I had a great time at the R/Finance conference in Chicago last Friday/Saturday. Some brief takeaways for me were:From Emanuel Derman's talk: It is is important to distinguish between theories and models. Theories live in an abstract world and for a giv...

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Report: EuroVis 2015

June 2, 2015
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I attended EuroVis 2015 last week in Cagliari, Sardinia. This is the second-most important conference in the academic visualization world, and there were plenty of good sessions to choose from (full and short papers, state-of-the-art reports, and industry sessions). As usual, this is a highly subjective and incomplete report. I did not see anywhere near all … Continue reading Report: EuroVis 2015

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My final post on this Tony Blair thing

June 1, 2015
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My final post on this Tony Blair thing

Gur Huberman writes on the recent fraud in experiments in polisci: This comment is a reaction to the little of the discussion which I [Gur] followed, mostly in the NYTimes. What I didn’t see anybody say is that the system actually worked. First, there’s a peer-reviewed report in Science. Then other people deem the results […] The post My final post on this Tony Blair thing appeared first on Statistical…

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How to tell if your graphic is underpowered?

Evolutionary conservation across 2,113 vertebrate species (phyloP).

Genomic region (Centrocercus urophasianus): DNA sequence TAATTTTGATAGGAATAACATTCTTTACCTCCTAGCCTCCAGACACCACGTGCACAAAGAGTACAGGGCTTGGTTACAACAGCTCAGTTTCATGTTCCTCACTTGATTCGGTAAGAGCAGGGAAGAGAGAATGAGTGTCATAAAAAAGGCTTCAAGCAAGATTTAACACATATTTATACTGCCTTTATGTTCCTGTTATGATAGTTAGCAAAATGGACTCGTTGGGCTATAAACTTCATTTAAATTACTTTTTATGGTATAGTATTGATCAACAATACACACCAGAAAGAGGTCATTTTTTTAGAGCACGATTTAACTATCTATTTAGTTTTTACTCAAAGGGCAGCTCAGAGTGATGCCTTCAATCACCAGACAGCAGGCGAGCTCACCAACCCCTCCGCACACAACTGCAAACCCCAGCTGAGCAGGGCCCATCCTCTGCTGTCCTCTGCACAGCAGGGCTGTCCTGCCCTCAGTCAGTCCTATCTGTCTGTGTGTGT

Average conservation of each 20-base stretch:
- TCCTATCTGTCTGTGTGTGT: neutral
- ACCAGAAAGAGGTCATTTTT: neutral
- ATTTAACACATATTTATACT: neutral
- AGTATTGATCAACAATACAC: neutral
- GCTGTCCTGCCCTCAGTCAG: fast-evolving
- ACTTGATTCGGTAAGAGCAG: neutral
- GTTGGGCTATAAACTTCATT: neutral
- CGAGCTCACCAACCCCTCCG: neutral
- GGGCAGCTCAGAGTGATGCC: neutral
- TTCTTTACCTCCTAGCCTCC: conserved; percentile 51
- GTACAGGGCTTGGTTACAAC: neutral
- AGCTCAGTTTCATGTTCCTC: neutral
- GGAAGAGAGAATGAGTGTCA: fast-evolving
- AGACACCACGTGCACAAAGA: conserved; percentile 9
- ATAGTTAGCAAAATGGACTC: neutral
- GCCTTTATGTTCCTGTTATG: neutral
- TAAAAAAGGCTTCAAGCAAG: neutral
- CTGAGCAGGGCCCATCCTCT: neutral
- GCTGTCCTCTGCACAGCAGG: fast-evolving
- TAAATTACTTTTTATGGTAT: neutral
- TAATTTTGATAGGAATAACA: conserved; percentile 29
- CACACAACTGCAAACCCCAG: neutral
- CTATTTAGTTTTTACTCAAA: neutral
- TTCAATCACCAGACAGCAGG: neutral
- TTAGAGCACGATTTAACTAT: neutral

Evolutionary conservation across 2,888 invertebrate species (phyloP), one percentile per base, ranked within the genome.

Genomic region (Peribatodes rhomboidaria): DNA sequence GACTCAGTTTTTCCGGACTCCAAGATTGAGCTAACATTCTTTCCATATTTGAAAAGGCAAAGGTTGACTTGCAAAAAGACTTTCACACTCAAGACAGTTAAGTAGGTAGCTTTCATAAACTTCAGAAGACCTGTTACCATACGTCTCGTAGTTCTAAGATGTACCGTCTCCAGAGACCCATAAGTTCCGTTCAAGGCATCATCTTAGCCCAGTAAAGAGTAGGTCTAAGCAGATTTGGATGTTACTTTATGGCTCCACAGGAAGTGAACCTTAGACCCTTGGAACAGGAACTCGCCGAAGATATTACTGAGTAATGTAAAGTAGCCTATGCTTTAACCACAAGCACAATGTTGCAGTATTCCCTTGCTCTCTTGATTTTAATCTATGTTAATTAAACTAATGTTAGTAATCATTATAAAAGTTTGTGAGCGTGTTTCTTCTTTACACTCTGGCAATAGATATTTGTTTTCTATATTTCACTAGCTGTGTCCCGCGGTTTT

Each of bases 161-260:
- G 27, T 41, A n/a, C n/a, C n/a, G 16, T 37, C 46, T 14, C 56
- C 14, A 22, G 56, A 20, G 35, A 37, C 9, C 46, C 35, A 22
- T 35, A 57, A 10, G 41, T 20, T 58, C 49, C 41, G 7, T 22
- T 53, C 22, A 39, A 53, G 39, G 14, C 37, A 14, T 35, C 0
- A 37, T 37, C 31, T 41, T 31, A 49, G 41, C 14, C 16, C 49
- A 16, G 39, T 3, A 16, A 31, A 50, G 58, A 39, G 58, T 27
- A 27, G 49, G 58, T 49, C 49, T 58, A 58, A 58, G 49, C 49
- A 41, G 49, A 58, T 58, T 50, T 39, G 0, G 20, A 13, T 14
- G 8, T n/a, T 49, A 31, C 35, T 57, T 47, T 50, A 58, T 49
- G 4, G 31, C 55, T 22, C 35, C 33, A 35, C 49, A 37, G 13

June 1, 2015
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How to tell if your graphic is underpowered?

Some time ago, this chart showed up in a NYT Magazine (it's about sex): In this composition, the visual element (the circles) has no utility. A self-sufficiency test makes this point clear. All the data (four numbers) are printed on...

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All the things that don’t make it into the news

June 1, 2015
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All the things that don’t make it into the news

I got buzzed last week by a couple of NY journalists about this recent political science fraud case. My responses were pretty undramatic so I don’t think they made their way into the news stories. Which is fine. As a reader of the news, I like to see excitement so it’s fair enough that reporters […] The post All the things that don’t make it into the news appeared first…

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On deck this week

June 1, 2015
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Mon: All the things that don’t make it into the news Tues: Cross-validation != magic Wed: Of buggy whips and moral hazards; or, Sympathy for the Aapor Thurs: Low-power pose Fri: Should you get the blood transfusion? Sat: “History is the prediction of the present” Sun: What to do to train to apply statistical models […] The post On deck this week appeared first on Statistical Modeling, Causal Inference, and…

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Interview with Chris Wiggins, chief data scientist at the New York Times

June 1, 2015
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Editor's note: We are trying something a little new here and doing an interview with Google Hangouts on Air. The interview will be live at 11:30am EST. I have some questions lined up for Chris, but if you have others you'd like to ask, you can tweet them @simplystats and I'll see if I can

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My talk @ the London Machine Learning Meetup

June 1, 2015
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My talk @ the London Machine Learning Meetup

This Wednesday I've been invited to give a talk at the London Machine Learning Meetup $-$ I don't have a lot of experience of these meetings but I'm told that the audience is typically industry practitioners and some academics, ranging from novice...